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The Real Reason Creative Financing (Almost) Never Works in Real Estate

Ben Leybovich
3 min read
The Real Reason Creative Financing (Almost) Never Works in Real Estate

This premise might surprise you, especially coming from me. But to the question, “Does creative financing work?” I have to answer very, very seldom, almost never. Notice, I did not say never, since having seldom put my money into any of my deals, I am poster boy for creative finance. But telling you that this is the ultimate solution to all of your investment needs is simply disingenuous.

Let’s break this down a bit.

What Is Creative Finance?

Creative finance is any technique, method, or approach that enables ownership of investment real property without the need for cash (or at least your own cash). Simply put, creative finance exists to compensate for the reality that you are a broke bastard, much as I was when I started.

Now, and ability to write a check certainly doesn’t indicate intellectual prowess of any kind as it relates to investing. However, when it comes to buying stuff, which includes buying real estate, cash in the bank is certainly useful.

Understand, real estate is a cash-intensive sport. After all, unless you barter for the privilege of owning property, you will have to trade some currency. All that creative finance describes is the notion that this currency doesn’t necessarily have to be yours. Indeed, other people’s money is plentiful and stands at the ready to plug the gap that is your bank account.

So, Why Do I Say Creative Finance Almost Never Works?

Understand, creative finance is a set of mechanics that facilitate transactions. But just because you can do something doesn’t mean that you should! Creative finance is an enabler, but as is often the case in real estate, it can enable bad decisions as easily good ones.

Related: When the Bank Cut Me Off, I Had to Get Creative With Financing: Here’s What I Learned

Creative finance is a mode of acquisition of property, but while it can create additional value, it can do so only if there is value already underpinning your deal. In other words, creative finance cannot transform a bad deal into a good deal. If you are buying a “pig” and you are doing so while financing it creatively, you in the end still own a pig. And the question is, why bother?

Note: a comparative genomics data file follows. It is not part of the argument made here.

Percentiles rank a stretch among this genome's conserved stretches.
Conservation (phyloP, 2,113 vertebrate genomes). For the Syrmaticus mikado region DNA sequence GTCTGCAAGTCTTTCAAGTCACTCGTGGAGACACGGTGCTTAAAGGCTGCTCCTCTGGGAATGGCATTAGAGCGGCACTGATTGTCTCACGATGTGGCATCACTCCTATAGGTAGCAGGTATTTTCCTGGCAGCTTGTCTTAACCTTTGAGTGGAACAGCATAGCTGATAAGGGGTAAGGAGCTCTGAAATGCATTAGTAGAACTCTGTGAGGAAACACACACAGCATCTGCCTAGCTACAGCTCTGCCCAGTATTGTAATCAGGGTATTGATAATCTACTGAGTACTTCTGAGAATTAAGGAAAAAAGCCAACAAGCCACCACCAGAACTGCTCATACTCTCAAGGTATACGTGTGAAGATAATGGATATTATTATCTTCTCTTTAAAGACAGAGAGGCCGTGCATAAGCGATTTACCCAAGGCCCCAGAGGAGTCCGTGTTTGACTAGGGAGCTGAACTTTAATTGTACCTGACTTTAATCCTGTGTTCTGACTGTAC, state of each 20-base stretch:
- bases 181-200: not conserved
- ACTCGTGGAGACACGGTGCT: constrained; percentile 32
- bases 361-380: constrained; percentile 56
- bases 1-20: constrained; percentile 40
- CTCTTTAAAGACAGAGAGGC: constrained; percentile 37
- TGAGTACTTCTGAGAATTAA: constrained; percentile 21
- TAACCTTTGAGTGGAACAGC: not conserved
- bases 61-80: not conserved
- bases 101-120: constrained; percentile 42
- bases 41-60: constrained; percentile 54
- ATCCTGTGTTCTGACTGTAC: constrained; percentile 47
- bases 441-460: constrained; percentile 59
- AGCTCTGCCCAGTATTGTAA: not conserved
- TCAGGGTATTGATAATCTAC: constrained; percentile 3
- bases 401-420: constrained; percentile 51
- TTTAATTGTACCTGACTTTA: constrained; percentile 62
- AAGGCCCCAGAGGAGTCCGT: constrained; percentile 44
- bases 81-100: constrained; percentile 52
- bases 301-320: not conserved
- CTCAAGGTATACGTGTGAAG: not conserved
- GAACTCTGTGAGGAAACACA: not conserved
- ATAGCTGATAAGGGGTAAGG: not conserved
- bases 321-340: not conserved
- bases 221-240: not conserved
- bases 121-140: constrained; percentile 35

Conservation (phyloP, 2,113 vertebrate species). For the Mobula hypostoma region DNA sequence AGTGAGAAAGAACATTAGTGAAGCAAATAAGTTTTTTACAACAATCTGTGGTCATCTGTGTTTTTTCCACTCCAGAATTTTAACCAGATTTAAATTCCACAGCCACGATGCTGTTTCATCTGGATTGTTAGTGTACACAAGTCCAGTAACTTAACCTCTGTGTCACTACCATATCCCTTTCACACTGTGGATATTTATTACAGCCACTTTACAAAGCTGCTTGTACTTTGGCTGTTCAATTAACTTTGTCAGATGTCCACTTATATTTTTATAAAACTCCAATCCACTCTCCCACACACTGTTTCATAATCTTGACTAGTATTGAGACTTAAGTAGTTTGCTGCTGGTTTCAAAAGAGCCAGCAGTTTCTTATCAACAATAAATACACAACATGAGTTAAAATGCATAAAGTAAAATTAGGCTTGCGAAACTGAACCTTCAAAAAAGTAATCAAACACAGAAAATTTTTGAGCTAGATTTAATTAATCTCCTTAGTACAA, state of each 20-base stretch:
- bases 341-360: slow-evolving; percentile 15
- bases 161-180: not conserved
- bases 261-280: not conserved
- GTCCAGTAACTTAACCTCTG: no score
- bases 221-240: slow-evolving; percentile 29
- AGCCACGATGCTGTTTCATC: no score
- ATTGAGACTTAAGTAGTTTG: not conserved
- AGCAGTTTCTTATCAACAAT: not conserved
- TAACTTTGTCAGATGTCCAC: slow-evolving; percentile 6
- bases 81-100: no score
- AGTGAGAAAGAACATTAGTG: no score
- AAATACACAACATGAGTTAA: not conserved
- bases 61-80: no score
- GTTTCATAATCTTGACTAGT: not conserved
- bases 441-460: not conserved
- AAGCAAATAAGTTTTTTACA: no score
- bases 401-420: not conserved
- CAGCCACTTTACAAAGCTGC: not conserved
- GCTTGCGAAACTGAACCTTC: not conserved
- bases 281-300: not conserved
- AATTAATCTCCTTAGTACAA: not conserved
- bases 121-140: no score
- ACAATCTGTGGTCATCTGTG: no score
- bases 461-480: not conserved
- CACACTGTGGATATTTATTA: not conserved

Additional Perspective: Owner Financing

I think the most important question in real estate is “why?” We must ask ourselves this question at every step of our decision-making process.

Relative to creative finance, most people draw a parallel to owner-financing. It is generally thought of as the nirvana of creative finance. However, have you asked why? Why is the owner willing to finance the deal to you? Why are they willing to take payments in lieu of a lump sum of money?

This is especially a potent question in today’s hot market. Seriously, it seems like everything that moves in today’s market sells! Except, that, is for the piece of crap that you are buying on owner-financing.


The answer seems so very logical. The owner couldn’t sell to a ready and willing buyer with cash to spend, at least not for the amount he wanted. The only way to sell was to attach financing to the deal!

Wrapping Up

There are no absolutes in life, and naturally once in a while you’ll come across something that is worth owning that you can buy with owner-financing attached. However, the litmus test for owner-financed deals should be stringent indeed!

Related: The Book on Investing in Real Estate with No (and Low) Money Down

Important to understand is the reality that it is the validity of the deal that drives our thinking, not the financing, which is to say that first we determine if the deal is worth buying, and then, only if it’s worth buying, worry about how to finance it.

Now, something that possesses desirable attributes making it worth owning is highly unlikely to have owner-financing attached to it, which means that creative finance is about 1% owner-financing and 99% about other forms of OPM.

Investors: What are your thoughts when it comes to creative finance? Has it worked for you?

Leave all your comments below!

Note By BiggerPockets: These are opinions written by the author and do not necessarily represent the opinions of BiggerPockets.